For the photocopying shops, exams are definitely good news. It is the time when their photocopiers turn into money-spinning machines. Mr Gopal, a photocopying shop owner, says, “The month of March brings us so much work that the money earned during this month is enough for us to maintain our machines during the whole year”.

Tension prevailing during the examination also gives a boost to various antibiotics and health drinks that either claim to improve the memory or give extra energy for preparation.

After spending several days like a bookworm and many sleepless nights, finally comes the examination day. The morning begins with quick revisions and a sudden realisation that you have probably forgotten everything. Then comes the time for a hurried breakfast and a short prayer before you leave because now only God can do the rest. But once the exams are over, there is no discussion of how it was but an endless joy that it is finally over. The first thing to do is to break up all kinds of rules and routines. No more controlled diets, no more early mornings but all kinds of fun and enjoyment. And of course a maximum distance from the books till the same time comes all over again. — Tanu RawalBack


Judge orders trial of doctors for negligence
Tribune News Service

CHANDIGARH, March 18 — Almost 10 years after a city boy, Manpreet Singh Makol, died due to alleged negligence of doctors at Sir Ganga Ram Hospital, the Delhi Additional District and Sessions Judge, Mr S.P. Garg, today transferred the case to the court of Chief Metropolitan Magistrate, Delhi, to try the doctors for causing death by rash and negligent act under Section 304-A of the IPC.

Directing the accused, Dr Kashmiri Lal Kalra and Dr Devinder Kumar Malik, to appear before the trial court on March 29, the ADSJ observed, “I am of the view that there is no evidence on record to presume the commission of offences punishable under Section 304 of the IPC. Hence, both the accused are discharged for the commission of offence punishable under Section 304 of the IPC. However, prima facie, I am of the view that there is ample evidence on record to presume the commission of offence punishable under Section 304-A of the IPC by the accused persons. “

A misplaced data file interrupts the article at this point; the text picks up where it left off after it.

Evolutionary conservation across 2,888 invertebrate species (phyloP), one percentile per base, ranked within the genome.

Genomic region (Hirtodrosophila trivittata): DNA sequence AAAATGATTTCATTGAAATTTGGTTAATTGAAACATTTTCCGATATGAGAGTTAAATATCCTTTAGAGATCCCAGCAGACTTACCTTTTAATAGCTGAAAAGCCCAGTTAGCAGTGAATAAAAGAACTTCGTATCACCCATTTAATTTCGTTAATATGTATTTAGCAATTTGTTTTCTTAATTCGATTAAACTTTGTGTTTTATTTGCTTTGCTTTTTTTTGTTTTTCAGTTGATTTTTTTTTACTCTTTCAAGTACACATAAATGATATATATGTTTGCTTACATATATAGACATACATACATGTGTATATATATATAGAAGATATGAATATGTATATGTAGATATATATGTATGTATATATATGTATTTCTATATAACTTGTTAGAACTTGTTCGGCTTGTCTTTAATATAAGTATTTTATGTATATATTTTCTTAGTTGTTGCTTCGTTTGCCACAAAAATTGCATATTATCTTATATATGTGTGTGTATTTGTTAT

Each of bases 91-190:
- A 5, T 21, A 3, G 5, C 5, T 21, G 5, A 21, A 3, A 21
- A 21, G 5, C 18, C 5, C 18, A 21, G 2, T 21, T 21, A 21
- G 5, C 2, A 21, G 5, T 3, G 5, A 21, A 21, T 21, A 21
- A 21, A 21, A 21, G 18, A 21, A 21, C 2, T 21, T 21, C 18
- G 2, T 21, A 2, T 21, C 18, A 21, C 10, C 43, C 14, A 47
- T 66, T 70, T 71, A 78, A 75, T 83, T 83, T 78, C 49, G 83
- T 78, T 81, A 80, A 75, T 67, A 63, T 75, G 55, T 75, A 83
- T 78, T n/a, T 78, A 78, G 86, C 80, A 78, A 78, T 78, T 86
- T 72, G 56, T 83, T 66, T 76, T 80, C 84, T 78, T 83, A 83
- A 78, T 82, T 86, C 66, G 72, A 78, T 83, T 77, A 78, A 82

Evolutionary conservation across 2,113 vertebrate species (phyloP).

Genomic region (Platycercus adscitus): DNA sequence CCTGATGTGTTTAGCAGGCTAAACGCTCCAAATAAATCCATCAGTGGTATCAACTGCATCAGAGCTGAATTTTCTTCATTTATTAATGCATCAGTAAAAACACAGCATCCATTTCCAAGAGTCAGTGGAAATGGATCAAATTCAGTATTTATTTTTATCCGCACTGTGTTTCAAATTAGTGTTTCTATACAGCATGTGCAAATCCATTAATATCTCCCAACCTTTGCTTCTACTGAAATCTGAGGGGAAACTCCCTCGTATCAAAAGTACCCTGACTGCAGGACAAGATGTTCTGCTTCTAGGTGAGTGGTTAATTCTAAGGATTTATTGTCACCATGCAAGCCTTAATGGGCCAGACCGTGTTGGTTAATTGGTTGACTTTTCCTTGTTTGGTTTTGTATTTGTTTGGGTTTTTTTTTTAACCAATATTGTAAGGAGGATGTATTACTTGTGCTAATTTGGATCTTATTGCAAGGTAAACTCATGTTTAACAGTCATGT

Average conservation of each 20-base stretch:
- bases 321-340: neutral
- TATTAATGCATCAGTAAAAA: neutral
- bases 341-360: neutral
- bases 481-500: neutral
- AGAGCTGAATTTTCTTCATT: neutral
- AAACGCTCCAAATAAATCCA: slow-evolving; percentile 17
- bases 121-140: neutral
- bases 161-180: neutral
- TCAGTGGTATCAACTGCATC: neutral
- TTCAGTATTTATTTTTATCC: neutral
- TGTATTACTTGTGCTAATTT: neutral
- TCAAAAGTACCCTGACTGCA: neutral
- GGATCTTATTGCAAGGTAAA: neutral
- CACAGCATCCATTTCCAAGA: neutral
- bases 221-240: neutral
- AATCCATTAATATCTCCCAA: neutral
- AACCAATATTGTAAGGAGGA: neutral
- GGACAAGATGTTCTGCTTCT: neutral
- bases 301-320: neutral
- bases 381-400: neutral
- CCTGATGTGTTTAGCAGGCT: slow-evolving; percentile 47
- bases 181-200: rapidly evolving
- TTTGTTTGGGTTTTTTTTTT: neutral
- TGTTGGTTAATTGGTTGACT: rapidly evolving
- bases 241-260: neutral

Manpreet Singh Makol , was 18 years old when he was diagnosed as suffering from bone cancer , or osteosarcoma, at the PGI on July 18, 1989. On July 27, 1989 he was taken to the Sir Ganga Ram Hospital for further treatment. The doctors allegedly grafted Manpreet’s bone without waiting for the biopsy report.

When the cancer spread, his leg was amputated from the middle of his thigh on October 10, 1989. Manpreet, however, died on August 3, 1990. His father, Mr B.S. Makol, alleged negligence and lodged a complaint at the Rajinder Nagar Police Station, New Delhi, against. Dr Kalra, Dr Malik and Dr Joginder Singh Makhani. The last mentioned doctor died a couple of months ago.

Referring to these facts, the ADSJ observed, “The rash and negligent act of the accused persons is apparent as without waiting for the biopsy report and without taking into consideration the FNAC (Fine Needle Aspiration Cytology) test the doctors had gone for bone grafting in a hurry.”

He further observed, “Had they waited for the report and had considered the FNAC test, they must have resorted to the standard treatment of amputation of the leg, which was done by them the second time, when the condition of the patient deteriorated and open biopsy was done and the leg of the patient was amputated. Had the leg been amputated at the earliest, the accused persons would not have discharged the patient just after bone grafting without waiting for the biopsy report. The patient could have got proper treatment.”

The order added that the accused persons were experts and they did not follow prima facie the standard treatment. Even the ethical committee of the Medical Council of India has found a prima facie case worth consideration,’’ it further said.

The Judge observed, “I am of the view that accused persons cannot escape from their liability under Section 304-A of the IPC.”Back


Kharar lads win
Tribune News Service

CHANDIGARH, March 18 — The Kharar Football Association defeated HSB, Banga, 4-2, in the final through a tie-breaker to lift the Maharaja Ranjit Singh Trophy in the fifth Maharaja Ranjit Singh Memorial Football Championship which concluded at Government Polytechnic at Khuni Majra, today. The championship was organised by the Kharar Football Association.

After the two teams failed to break the deadlock, the tie-breaker rule was enforced. Rinku, Tara, Parveen and Geet converted their chances for the Kharar team, while Mohan Lal and Mandeep were the only successful strikers for the Banga team.

Mr Darshan Singh Walia, an industrialist and a veteran footballer of Kharar, gave away the prizes to the winners.

Ashok Kumar of the Kharar Football Association was adjudged the best player of the tournament, while Avneet Abu, also of the same team, was adjudged the best scorer of the tournament.Back